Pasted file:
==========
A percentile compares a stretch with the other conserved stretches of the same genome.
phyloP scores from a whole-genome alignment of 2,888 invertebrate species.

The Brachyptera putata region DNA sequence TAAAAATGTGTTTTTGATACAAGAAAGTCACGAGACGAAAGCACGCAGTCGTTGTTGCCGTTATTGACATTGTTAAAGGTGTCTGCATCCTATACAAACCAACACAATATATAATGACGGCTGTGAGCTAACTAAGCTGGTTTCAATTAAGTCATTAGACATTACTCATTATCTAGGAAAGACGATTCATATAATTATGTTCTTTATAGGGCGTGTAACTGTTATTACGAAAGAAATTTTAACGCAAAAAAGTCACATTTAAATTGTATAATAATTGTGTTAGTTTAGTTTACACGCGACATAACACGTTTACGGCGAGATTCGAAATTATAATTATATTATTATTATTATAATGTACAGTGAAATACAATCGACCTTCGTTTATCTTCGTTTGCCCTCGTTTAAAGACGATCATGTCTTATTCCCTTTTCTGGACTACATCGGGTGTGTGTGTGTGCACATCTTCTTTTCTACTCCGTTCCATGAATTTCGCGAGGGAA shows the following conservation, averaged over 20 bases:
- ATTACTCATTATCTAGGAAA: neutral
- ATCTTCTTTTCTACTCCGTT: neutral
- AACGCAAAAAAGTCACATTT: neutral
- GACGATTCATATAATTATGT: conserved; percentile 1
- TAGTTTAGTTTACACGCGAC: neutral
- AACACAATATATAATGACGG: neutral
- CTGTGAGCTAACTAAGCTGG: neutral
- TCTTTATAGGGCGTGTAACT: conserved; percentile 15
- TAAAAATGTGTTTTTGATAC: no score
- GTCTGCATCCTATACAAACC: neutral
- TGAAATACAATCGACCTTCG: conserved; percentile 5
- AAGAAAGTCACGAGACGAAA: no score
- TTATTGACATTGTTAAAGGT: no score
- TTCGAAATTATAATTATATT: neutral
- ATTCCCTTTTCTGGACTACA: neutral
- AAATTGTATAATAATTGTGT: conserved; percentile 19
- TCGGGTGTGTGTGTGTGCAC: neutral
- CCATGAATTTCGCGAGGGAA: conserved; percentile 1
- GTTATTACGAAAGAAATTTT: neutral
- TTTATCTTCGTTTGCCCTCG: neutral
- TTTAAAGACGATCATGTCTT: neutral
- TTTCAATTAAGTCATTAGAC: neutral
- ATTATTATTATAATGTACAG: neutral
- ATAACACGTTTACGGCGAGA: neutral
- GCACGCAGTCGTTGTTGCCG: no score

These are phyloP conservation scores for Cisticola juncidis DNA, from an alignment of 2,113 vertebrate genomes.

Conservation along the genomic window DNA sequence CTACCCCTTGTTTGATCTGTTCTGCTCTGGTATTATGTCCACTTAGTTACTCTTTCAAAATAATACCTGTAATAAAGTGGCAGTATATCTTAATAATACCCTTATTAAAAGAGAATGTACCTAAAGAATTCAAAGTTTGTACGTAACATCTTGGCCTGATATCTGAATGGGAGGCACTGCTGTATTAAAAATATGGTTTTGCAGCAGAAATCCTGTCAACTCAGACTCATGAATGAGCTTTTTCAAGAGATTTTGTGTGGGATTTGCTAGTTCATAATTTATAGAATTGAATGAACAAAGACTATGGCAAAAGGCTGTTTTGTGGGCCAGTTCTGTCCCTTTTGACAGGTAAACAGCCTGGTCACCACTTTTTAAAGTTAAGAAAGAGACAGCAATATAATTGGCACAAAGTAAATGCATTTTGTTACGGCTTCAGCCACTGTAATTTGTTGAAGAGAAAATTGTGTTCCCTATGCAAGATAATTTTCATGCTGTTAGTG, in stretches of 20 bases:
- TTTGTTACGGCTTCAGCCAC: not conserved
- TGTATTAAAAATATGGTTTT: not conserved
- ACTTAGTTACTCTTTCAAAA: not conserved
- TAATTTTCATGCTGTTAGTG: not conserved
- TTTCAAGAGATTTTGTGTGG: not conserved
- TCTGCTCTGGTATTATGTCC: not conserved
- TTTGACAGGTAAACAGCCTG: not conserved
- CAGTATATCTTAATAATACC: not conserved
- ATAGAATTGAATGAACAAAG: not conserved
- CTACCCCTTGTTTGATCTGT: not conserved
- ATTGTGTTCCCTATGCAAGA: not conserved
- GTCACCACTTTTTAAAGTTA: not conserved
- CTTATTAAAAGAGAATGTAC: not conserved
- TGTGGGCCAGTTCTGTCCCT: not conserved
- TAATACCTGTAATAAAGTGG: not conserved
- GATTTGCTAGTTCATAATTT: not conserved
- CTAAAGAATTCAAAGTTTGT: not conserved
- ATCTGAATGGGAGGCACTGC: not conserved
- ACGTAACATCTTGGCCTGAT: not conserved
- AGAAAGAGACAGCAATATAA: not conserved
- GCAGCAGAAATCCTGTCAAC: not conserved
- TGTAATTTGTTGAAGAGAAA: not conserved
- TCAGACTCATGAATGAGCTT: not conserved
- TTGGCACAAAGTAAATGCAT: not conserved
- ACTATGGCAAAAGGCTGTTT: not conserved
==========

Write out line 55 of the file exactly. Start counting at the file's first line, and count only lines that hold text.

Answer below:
- ACTATGGCAAAAGGCTGTTT: not conserved